Painter Nancy Cheairs and her husband, sculptural artist Jim Buchman, own the Flicker Street Studio at 74 Flicker Street where they and other prominent artists have taught art classes since 2010. Buchman has worked from a studio in the back of the building for more than 16 years.
“We have about four art shows per year for our students and faculty with the next one coming up in May,” said Cheairs, who has worked as a professional artist for nearly 35 years.
Classes are available for beginners to experts on watercolors, figure drawing, acrylic painting, sketchbooks, oil painting, and bookmaking, along with children’s classes.
“The street is really growing,” said Cheairs. “We’ve had an Art Bash and street parties, and we get great crowds.”
Elsewhere on the street, Bob Westmoreland builds high-end cabinetry at Westmoreland Cabinetry at 54 Flicker Street. Scruggs Electric has done business at 58 Flicker Street for 40 years, furniture builder Tables & Stuff sets up shop at 66 Flicker Street along with Connie Williams Interior Design, and contractors Travis and Associates/Kandu Construction are located at 62 Flicker Street.
On the west side of Flicker Street, Zellner Construction is renovating the City of Memphis’ Claude A. Armour Fire & Police Training and Communications Building, including a new roof and entry façade. A police precinct that had been there moved to Tillman Street, and now the building is being used for city emergency communications.
Construction taking place at the Claude A. Armour Fire & Police Training and Communications Building.
“It’s exciting to see progress,” said Touliatos.
Memphis Fashion Design Network rents one of the Touliatoses’ buildings, one of the two iconic army-style Quonset huts on the street.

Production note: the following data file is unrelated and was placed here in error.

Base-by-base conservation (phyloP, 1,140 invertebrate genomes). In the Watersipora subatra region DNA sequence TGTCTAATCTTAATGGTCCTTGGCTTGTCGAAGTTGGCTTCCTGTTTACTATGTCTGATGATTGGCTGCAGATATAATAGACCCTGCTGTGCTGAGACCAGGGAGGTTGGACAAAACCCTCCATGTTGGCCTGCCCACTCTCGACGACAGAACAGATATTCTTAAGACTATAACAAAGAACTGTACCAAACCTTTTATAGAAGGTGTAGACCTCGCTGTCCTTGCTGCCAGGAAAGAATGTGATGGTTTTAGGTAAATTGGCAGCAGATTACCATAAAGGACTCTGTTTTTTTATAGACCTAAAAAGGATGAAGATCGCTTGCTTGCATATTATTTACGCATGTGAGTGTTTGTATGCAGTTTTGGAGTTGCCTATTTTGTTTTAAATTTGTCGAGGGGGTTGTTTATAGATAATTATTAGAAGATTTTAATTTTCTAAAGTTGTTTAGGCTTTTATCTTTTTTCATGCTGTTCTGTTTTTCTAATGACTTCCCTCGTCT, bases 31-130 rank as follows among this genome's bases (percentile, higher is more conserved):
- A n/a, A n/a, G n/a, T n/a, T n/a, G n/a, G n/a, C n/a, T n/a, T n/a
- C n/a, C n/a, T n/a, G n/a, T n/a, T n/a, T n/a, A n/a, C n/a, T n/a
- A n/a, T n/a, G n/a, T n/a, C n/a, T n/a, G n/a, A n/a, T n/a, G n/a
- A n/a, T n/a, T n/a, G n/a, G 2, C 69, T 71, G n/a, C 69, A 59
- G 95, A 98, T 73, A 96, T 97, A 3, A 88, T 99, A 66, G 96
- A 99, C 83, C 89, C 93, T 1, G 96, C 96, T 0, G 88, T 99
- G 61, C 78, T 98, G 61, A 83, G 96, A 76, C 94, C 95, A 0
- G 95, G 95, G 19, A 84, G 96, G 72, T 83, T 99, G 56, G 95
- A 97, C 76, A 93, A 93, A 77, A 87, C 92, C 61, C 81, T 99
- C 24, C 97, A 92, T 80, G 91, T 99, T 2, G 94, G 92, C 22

“We liked the idea of the Quonset huts, so when we built the Urban Earth facility out here we actually repeated that look and built two greenhouses with ends that look like two Quonset huts,” said Touliatos, who enlisted LRK to design the interior of the historic original hut.
The original 3,000-square-foot Quonset huts were built in the mid-1950s, with legendary KWEM radio operating from the buildings until the early 1960s.
“The very first time Elvis, Johnny Cash, Howlin’ Wolf – all of these ultimately legendary musicians – were heard, the radio was actually broadcasting over the tower that’s there,” said Touliatos. “I’ve been told they would come in and pay $15 and then they would get the radio essentially to themselves. They would talk, play records and bands would come in to play.”
An application has been submitted to have the Flicker Street Quonteset huts added to the National Registry of Historic Places.
“We just love this street and the community vibe of it,” said Memphis Fashion Design Network director Abby Phillips. “We have a lab space where we work with emerging designers, and we’re the umbrella non-profit for Memphis Fashion Week.”
The fashion incubator allows fashion designers to buy a membership and then work at the lab with local models, hair and makeup stylists, and photographers on their creations.
“We’ve had a couple of events where we do trunk shows with our designers or workshops, and we love being able to do street-wide events,” said Phillips. “Having Urban Earth Garden Center crew and the fine arts crew from Flicker Street Studio along with our fashion design, it’s nice to have the three different demographics there seeing everybody else’s art.”